The watermelons, highly desired by San Diegans, were brought up from the extreme southern end of Lower California on the steamer, Benito Juarez. The first load of 1,050 melons was slightly delayed because of the loading of so many melons. For good measure, the load included cases of garlic, green peppers, cantaloupes, and eggplants. Not to waste space, the ship’s manifest also included 40 passengers!
By January of 1912, most of the company’s stock had been bought out by K.J. Horton – no relation to San Diego’s Alonzo Horton. This Horton was from Australia, but like our Horton, decided that San Diego was the best place on the globe. He had extensive experience in wholesale trade in both Australia and East Africa. He and his family set up residence on Front Street between Beech and Cedar.
In July 0f 1912, needing to expand, the company purchased a large block on the corner of 7th and J Streets for $25,000. The corridor between 6th and 7th was now known as “Produce Row.”
A chief investor, the Boone Investment Company, then commissioned building contractors, A. and H. Brownlee to erect an industrial structure. The two-story Italianate style building is of poured concrete with a flat roof. It represents a significant example of the early use of reinforced concrete in local building practices. The owners wanted a “strong, extra heavy” building to enable them to expand upward if necessary. The edifice featured large garage bays on 7th Avenue and framed in storefronts on J Street. The ground floor presented an asymmetrical facade with evenly spaced windows in horizontal rows. The second floor facade was symmetrical with evenly spaced windows. It featured paired, singe hung sash windows with boxed cornices supported by double brackets. Decorative flat pilasters alternated with horizontal spandrels adorned the front. Doors were single and provided entrance at various points. The use of decorative features represents the aesthetic and well as functional purposes of the structure.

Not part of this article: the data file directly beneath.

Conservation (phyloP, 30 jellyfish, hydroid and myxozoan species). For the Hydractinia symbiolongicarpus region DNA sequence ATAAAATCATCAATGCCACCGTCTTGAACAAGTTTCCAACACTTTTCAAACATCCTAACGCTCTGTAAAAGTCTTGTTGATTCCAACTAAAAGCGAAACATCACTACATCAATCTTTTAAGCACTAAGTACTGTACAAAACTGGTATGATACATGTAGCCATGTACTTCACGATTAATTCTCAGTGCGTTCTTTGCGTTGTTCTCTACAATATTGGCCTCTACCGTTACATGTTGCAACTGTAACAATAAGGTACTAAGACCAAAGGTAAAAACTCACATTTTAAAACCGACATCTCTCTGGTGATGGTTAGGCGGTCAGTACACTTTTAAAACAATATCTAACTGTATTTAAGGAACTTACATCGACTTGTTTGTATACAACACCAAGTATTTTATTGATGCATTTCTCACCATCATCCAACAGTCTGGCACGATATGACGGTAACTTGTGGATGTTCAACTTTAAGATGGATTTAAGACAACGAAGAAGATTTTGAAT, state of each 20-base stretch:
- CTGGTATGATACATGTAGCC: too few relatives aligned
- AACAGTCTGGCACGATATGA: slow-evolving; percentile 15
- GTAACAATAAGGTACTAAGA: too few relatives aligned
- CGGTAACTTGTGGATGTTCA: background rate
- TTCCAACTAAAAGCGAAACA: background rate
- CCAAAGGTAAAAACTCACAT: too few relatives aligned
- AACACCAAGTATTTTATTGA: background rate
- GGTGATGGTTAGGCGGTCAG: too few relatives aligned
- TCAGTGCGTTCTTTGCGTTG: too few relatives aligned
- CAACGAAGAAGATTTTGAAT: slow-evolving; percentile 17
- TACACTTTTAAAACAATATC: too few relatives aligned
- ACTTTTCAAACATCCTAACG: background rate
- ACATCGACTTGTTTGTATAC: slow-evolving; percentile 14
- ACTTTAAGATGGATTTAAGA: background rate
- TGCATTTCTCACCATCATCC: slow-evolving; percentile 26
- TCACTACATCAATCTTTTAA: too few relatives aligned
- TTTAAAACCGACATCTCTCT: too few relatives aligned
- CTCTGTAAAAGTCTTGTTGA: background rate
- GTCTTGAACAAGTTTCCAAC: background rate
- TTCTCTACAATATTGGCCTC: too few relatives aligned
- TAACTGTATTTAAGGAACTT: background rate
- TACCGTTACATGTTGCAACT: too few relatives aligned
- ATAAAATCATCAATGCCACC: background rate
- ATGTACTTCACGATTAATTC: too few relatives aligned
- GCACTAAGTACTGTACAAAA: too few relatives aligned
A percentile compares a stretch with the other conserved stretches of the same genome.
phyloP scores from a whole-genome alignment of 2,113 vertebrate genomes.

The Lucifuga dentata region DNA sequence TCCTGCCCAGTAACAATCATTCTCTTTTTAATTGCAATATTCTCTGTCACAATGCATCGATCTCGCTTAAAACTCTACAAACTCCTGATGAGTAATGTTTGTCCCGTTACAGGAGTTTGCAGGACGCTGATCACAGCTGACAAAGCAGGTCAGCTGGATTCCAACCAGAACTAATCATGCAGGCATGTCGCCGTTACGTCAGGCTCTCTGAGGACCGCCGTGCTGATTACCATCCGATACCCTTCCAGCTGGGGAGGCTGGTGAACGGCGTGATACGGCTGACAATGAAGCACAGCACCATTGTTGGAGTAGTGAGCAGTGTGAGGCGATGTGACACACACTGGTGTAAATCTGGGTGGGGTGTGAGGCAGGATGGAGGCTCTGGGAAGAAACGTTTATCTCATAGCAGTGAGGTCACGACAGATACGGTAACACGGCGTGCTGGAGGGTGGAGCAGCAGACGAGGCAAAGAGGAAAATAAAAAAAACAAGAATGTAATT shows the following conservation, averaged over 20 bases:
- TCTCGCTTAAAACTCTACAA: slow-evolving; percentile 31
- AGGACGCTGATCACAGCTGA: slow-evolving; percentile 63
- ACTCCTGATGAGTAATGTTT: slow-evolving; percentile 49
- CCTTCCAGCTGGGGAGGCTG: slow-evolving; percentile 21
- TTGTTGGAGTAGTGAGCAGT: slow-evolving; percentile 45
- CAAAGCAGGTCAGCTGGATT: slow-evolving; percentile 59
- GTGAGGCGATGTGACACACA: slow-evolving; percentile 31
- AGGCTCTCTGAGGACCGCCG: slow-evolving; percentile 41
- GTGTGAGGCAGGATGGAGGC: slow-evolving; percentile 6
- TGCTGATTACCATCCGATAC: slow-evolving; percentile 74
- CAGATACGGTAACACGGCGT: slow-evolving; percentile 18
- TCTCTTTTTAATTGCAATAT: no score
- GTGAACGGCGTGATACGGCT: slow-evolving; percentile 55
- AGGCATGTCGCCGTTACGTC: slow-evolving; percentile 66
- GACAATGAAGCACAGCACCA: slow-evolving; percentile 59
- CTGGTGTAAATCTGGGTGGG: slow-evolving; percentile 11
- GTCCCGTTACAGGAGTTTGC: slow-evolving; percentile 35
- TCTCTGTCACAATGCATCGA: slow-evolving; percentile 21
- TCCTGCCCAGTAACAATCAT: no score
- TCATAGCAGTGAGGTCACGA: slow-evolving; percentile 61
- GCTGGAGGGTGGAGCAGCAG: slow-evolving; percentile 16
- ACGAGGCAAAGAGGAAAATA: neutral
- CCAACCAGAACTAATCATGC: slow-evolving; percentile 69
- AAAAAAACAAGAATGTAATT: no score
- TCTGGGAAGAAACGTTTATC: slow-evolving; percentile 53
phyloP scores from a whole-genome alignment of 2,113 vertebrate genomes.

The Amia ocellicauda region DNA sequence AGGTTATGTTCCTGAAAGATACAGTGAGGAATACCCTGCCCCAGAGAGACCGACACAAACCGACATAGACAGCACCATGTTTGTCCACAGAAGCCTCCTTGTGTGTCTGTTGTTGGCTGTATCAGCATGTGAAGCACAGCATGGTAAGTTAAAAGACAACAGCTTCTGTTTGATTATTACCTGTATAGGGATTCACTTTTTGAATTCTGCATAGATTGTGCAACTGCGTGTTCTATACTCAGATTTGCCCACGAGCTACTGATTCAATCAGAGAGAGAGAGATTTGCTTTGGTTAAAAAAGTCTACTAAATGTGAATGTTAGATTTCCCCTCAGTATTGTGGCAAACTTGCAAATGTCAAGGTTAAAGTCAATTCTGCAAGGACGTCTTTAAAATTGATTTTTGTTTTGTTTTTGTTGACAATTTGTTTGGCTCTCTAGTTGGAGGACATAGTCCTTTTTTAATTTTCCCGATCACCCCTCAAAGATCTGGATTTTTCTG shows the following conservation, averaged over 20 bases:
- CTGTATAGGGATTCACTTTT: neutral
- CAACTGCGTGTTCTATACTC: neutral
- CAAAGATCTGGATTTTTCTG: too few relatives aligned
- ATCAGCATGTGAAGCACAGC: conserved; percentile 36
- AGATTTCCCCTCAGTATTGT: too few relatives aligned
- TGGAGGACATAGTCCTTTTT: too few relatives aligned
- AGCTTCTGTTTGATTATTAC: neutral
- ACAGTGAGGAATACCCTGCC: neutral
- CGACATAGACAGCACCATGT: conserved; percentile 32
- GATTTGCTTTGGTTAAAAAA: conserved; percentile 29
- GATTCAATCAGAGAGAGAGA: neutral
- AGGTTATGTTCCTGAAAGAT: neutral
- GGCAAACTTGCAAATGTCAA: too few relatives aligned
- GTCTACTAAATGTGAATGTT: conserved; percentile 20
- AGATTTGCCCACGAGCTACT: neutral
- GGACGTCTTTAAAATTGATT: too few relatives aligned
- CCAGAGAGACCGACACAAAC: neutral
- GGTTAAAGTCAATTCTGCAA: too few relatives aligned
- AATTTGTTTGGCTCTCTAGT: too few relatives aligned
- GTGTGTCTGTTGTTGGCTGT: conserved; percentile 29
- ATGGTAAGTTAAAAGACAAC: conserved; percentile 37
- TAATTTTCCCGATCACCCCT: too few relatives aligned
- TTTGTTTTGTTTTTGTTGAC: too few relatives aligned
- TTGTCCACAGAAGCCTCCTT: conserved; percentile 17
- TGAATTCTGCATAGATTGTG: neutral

The interior was considered very “modern” with large elevators, separate rooms for vegetables, fruits and other produce, separate rooms for nuts, grains, fish and even dairy. Eggs were 37¢ per dozen! There even existed a separate banana room to ensure that the fruit did not ripen too quickly. In 1917, Julian Produce decided to carry cacti, hoping to entice buyers to try the edible varieties. And – in 1919, Christmas decorations were also a staple, although they announced that the offerings for 1919 would be scarce due to the assemblage of California birds that stole the seeds and holly berries. Greens would be imported from Oregon. However, the price of potatoes was coming down, and stock prices for navel oranges were greatly increasing on the markets in New York and Philadelphia. Good news for the growers!
The Julian Produce Company building, like many of its former neighbors, now houses a popular eatery, The Blind Burro, on the street level. The restaurant features Mexican food made with fresh produce and ingredients, and with its logo, the burro, seeks to illustrate the culture of hard work and tenacity of Mexican agriculture. The second floor has offices and living spaces.
Sandee is the Historian and Lead Tour Guide for the Gaslamp Quarter Historical Foundation. She can be reached at [email protected].